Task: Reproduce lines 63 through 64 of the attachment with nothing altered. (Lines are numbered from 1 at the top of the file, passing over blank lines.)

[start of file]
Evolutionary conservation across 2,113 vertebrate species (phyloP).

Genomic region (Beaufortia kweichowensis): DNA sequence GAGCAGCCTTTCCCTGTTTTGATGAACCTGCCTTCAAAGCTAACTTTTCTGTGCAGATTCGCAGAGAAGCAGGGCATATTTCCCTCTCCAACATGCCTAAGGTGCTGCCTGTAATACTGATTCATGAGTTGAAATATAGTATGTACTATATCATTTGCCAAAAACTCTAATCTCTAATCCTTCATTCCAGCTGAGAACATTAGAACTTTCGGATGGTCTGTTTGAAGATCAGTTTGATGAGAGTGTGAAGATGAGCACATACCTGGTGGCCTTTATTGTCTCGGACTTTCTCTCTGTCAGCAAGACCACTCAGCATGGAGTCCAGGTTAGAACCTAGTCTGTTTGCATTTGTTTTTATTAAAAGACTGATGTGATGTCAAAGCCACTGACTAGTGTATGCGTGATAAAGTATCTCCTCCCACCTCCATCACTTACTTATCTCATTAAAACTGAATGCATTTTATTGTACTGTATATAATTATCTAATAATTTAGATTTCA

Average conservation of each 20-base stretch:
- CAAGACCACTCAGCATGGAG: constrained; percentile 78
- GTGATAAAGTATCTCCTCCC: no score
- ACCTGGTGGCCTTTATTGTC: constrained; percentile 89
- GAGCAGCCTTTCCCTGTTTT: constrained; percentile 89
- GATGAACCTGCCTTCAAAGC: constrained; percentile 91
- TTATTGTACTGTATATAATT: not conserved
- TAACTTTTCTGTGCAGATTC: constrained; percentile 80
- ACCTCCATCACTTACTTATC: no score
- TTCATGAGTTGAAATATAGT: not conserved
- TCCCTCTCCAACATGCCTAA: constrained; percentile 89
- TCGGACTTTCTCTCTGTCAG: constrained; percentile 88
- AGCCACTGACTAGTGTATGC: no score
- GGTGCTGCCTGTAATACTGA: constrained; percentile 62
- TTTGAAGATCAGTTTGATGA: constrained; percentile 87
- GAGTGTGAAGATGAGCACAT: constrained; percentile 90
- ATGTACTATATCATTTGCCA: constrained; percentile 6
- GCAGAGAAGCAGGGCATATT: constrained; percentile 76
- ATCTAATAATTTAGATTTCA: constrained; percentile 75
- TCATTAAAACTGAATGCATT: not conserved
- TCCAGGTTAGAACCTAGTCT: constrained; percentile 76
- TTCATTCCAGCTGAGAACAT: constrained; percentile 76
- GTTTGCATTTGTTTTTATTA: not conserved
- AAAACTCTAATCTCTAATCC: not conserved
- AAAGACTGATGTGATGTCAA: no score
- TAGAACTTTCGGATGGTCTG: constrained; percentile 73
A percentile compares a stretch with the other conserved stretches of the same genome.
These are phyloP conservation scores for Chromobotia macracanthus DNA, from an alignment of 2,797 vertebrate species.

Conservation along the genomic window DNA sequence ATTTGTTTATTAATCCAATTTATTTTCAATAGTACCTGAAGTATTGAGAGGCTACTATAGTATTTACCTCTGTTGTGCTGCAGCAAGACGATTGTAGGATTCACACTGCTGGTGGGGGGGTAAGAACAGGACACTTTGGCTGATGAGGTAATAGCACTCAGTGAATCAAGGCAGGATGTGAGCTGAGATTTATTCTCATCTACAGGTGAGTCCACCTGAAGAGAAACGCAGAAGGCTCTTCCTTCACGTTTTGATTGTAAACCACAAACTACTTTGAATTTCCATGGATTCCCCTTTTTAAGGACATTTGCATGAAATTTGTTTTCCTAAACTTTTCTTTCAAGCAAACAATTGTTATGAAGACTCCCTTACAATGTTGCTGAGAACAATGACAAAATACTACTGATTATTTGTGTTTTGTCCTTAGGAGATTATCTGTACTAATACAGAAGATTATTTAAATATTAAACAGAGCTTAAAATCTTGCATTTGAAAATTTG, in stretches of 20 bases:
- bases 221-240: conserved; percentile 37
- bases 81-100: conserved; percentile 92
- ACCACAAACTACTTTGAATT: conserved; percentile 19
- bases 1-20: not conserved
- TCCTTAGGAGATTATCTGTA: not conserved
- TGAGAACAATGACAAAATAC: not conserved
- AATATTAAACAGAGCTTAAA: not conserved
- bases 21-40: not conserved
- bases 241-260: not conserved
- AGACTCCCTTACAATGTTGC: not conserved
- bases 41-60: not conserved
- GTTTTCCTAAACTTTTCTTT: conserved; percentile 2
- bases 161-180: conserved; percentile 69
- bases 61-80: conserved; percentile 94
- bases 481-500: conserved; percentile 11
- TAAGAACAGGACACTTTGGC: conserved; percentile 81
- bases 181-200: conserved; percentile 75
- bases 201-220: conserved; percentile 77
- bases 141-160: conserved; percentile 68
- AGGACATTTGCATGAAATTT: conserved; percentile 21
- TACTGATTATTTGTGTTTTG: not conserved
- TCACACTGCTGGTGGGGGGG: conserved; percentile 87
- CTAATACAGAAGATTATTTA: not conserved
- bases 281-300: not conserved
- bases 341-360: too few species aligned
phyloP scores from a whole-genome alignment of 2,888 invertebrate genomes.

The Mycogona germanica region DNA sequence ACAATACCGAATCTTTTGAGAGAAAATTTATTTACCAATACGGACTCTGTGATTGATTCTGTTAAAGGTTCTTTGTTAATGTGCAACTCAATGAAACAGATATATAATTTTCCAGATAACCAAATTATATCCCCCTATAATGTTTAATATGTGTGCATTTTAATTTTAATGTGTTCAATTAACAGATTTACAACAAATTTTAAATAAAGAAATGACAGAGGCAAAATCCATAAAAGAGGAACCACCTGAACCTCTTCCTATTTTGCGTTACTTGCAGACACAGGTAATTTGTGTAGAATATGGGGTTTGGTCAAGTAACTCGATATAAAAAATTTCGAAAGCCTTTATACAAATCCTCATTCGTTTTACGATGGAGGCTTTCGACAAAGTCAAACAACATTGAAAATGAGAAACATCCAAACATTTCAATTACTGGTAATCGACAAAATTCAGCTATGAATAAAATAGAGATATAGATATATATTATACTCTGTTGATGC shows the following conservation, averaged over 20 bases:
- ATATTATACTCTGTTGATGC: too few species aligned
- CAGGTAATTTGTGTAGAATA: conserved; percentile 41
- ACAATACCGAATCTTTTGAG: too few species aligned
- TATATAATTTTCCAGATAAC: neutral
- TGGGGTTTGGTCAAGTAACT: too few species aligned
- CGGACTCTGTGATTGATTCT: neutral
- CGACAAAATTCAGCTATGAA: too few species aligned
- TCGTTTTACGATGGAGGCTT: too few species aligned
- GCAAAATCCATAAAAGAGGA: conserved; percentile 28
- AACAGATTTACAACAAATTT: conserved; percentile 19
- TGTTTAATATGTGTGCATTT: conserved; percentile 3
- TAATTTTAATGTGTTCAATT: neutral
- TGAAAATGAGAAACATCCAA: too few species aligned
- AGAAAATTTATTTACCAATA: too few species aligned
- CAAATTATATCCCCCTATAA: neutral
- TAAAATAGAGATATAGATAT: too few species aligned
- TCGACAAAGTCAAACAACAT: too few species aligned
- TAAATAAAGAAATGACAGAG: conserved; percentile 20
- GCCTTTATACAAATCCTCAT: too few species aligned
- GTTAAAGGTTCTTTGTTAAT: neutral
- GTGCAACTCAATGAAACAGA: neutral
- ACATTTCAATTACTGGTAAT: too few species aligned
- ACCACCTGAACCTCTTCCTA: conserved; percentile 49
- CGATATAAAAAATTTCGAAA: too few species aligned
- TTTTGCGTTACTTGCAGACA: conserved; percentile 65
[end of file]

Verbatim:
- TGGGGTTTGGTCAAGTAACT: too few species aligned
- CGGACTCTGTGATTGATTCT: neutral